As we have come to know, Highly Sensitive People's systems are very porous, meaning that external stimuli seems to be more directly absorbed into their bodies. (It has been said that it is as if HSP "have no skin" to protect them from these outside stimuli.) Non-HSP generally are less porous and have natural defenses which defuse external stimuli thereby not directly impacting and overloading their nervous systems.

Another way to think about this is to visualize the curve on a chart: At the point where the Non-HSP would have little or no stimulation, the HSP would be somewhat stimulated. Where Non-HSP would be somewhat stimulated, the HSP would be pretty well stimulated. And, where the Non-HSP is well stimulated, the HSP may be reaching, or might have already reached, a state of being over stimulated, over aroused and overwhelmed, which may manifest itself in Highly Sensitive People as getting upset, frazzled or even angry, needing to get away, or possibly "shutting down" and becoming unable to function.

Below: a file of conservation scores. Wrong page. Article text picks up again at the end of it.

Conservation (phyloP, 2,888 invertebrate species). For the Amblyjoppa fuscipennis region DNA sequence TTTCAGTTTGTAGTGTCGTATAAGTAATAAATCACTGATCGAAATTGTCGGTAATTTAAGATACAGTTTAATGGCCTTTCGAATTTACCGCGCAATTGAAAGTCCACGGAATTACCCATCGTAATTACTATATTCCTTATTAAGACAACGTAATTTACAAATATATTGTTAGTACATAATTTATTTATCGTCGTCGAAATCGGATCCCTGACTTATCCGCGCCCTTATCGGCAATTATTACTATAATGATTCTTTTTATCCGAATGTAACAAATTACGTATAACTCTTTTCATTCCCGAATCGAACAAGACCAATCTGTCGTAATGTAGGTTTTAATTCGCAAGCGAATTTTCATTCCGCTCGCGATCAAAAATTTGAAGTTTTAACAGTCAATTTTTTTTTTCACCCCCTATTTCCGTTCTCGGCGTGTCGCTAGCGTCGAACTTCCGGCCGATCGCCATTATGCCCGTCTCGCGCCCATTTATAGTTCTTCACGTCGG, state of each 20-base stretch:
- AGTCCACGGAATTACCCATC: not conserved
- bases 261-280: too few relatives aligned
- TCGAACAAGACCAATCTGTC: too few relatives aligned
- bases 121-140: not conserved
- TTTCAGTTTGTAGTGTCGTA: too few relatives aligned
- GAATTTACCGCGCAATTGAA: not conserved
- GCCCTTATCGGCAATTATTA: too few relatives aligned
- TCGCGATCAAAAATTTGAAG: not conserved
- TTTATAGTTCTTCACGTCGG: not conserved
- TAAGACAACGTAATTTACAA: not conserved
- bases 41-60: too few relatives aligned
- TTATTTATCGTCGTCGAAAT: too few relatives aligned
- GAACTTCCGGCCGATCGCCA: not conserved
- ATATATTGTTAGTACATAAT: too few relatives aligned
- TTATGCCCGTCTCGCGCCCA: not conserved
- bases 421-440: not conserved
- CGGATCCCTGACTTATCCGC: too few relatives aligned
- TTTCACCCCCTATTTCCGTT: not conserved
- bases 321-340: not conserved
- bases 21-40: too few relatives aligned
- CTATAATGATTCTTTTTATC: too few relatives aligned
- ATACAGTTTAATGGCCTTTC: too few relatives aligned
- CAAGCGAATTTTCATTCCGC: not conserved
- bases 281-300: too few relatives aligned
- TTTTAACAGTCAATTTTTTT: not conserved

HSP's Experience Feelings of Overwhelm

We have also learned that although many Highly Sensitive People are introverts, reserved, quiet or shy, there is a percentage that are high sensation seekers, or extroverts. And, although they seek adventure they also get overloaded and become over stimulated with the same results as the rest of the HSP.

So, if you've ever felt you were all alone in having these overwhelming feelings and the need to seek solitude and sanctuary, we hope you find comfort in knowing that you are not alone, and that you will benefit from some of the suggestions we present here.

Tip: From our experience and observations, we have found that Highly Sensitive People function much better and benefit greatly from having and sticking to a regular set routine. The daily routine we would recommend includes proper diet and nutrition, exercise, meditation, prayer or other spiritual practice, and very importantly, getting enough rest and sleep.